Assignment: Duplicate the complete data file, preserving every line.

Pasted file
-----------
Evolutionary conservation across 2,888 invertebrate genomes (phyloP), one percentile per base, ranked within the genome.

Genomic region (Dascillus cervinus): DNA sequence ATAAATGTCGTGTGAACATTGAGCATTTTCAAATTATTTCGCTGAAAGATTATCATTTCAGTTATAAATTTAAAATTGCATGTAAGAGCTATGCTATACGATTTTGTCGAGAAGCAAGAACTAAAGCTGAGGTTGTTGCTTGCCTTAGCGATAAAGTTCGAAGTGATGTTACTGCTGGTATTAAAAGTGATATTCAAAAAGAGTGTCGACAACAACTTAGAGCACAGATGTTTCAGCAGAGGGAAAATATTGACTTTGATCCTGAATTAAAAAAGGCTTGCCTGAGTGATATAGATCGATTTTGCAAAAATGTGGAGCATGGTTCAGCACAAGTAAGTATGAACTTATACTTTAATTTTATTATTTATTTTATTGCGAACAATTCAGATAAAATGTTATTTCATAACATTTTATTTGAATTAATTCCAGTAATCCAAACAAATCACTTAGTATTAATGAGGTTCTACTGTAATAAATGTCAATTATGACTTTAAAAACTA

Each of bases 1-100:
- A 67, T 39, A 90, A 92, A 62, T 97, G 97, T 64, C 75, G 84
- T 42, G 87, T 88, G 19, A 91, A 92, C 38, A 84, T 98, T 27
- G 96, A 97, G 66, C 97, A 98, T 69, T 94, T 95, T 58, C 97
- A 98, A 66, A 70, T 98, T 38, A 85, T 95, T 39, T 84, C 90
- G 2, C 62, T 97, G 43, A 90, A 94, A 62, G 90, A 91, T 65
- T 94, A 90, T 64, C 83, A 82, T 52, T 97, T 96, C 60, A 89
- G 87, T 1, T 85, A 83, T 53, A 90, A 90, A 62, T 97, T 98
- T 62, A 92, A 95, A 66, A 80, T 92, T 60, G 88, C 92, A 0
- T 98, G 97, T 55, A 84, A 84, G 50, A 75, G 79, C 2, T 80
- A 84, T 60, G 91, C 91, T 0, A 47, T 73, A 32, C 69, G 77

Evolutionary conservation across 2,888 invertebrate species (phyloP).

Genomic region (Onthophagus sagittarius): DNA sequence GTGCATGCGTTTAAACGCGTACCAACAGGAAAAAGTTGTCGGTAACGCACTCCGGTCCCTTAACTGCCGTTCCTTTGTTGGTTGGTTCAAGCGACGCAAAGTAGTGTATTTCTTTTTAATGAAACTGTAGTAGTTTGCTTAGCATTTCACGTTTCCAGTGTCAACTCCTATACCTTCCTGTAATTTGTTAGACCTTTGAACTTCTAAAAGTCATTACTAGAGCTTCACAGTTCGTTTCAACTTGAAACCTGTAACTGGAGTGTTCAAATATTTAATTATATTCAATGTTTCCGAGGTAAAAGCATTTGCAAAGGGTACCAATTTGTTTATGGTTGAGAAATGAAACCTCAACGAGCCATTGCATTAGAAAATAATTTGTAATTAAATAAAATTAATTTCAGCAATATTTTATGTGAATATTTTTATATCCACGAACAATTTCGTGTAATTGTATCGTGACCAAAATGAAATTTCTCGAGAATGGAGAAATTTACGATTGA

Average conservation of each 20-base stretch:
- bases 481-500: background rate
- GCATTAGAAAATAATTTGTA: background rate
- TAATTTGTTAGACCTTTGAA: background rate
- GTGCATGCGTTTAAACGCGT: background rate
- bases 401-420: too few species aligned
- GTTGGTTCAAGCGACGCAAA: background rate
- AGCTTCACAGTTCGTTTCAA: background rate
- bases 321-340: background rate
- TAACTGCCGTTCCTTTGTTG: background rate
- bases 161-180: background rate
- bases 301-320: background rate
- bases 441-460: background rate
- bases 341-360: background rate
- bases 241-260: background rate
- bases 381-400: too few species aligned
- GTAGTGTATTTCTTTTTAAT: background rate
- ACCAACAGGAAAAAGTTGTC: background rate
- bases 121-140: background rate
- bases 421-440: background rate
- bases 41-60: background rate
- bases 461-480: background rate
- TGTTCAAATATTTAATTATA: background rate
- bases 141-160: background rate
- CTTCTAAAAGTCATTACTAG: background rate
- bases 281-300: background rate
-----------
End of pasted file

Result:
Evolutionary conservation across 2,888 invertebrate genomes (phyloP), one percentile per base, ranked within the genome.

Genomic region (Dascillus cervinus): DNA sequence ATAAATGTCGTGTGAACATTGAGCATTTTCAAATTATTTCGCTGAAAGATTATCATTTCAGTTATAAATTTAAAATTGCATGTAAGAGCTATGCTATACGATTTTGTCGAGAAGCAAGAACTAAAGCTGAGGTTGTTGCTTGCCTTAGCGATAAAGTTCGAAGTGATGTTACTGCTGGTATTAAAAGTGATATTCAAAAAGAGTGTCGACAACAACTTAGAGCACAGATGTTTCAGCAGAGGGAAAATATTGACTTTGATCCTGAATTAAAAAAGGCTTGCCTGAGTGATATAGATCGATTTTGCAAAAATGTGGAGCATGGTTCAGCACAAGTAAGTATGAACTTATACTTTAATTTTATTATTTATTTTATTGCGAACAATTCAGATAAAATGTTATTTCATAACATTTTATTTGAATTAATTCCAGTAATCCAAACAAATCACTTAGTATTAATGAGGTTCTACTGTAATAAATGTCAATTATGACTTTAAAAACTA

Each of bases 1-100:
- A 67, T 39, A 90, A 92, A 62, T 97, G 97, T 64, C 75, G 84
- T 42, G 87, T 88, G 19, A 91, A 92, C 38, A 84, T 98, T 27
- G 96, A 97, G 66, C 97, A 98, T 69, T 94, T 95, T 58, C 97
- A 98, A 66, A 70, T 98, T 38, A 85, T 95, T 39, T 84, C 90
- G 2, C 62, T 97, G 43, A 90, A 94, A 62, G 90, A 91, T 65
- T 94, A 90, T 64, C 83, A 82, T 52, T 97, T 96, C 60, A 89
- G 87, T 1, T 85, A 83, T 53, A 90, A 90, A 62, T 97, T 98
- T 62, A 92, A 95, A 66, A 80, T 92, T 60, G 88, C 92, A 0
- T 98, G 97, T 55, A 84, A 84, G 50, A 75, G 79, C 2, T 80
- A 84, T 60, G 91, C 91, T 0, A 47, T 73, A 32, C 69, G 77

Evolutionary conservation across 2,888 invertebrate species (phyloP).

Genomic region (Onthophagus sagittarius): DNA sequence GTGCATGCGTTTAAACGCGTACCAACAGGAAAAAGTTGTCGGTAACGCACTCCGGTCCCTTAACTGCCGTTCCTTTGTTGGTTGGTTCAAGCGACGCAAAGTAGTGTATTTCTTTTTAATGAAACTGTAGTAGTTTGCTTAGCATTTCACGTTTCCAGTGTCAACTCCTATACCTTCCTGTAATTTGTTAGACCTTTGAACTTCTAAAAGTCATTACTAGAGCTTCACAGTTCGTTTCAACTTGAAACCTGTAACTGGAGTGTTCAAATATTTAATTATATTCAATGTTTCCGAGGTAAAAGCATTTGCAAAGGGTACCAATTTGTTTATGGTTGAGAAATGAAACCTCAACGAGCCATTGCATTAGAAAATAATTTGTAATTAAATAAAATTAATTTCAGCAATATTTTATGTGAATATTTTTATATCCACGAACAATTTCGTGTAATTGTATCGTGACCAAAATGAAATTTCTCGAGAATGGAGAAATTTACGATTGA

Average conservation of each 20-base stretch:
- bases 481-500: background rate
- GCATTAGAAAATAATTTGTA: background rate
- TAATTTGTTAGACCTTTGAA: background rate
- GTGCATGCGTTTAAACGCGT: background rate
- bases 401-420: too few species aligned
- GTTGGTTCAAGCGACGCAAA: background rate
- AGCTTCACAGTTCGTTTCAA: background rate
- bases 321-340: background rate
- TAACTGCCGTTCCTTTGTTG: background rate
- bases 161-180: background rate
- bases 301-320: background rate
- bases 441-460: background rate
- bases 341-360: background rate
- bases 241-260: background rate
- bases 381-400: too few species aligned
- GTAGTGTATTTCTTTTTAAT: background rate
- ACCAACAGGAAAAAGTTGTC: background rate
- bases 121-140: background rate
- bases 421-440: background rate
- bases 41-60: background rate
- bases 461-480: background rate
- TGTTCAAATATTTAATTATA: background rate
- bases 141-160: background rate
- CTTCTAAAAGTCATTACTAG: background rate
- bases 281-300: background rate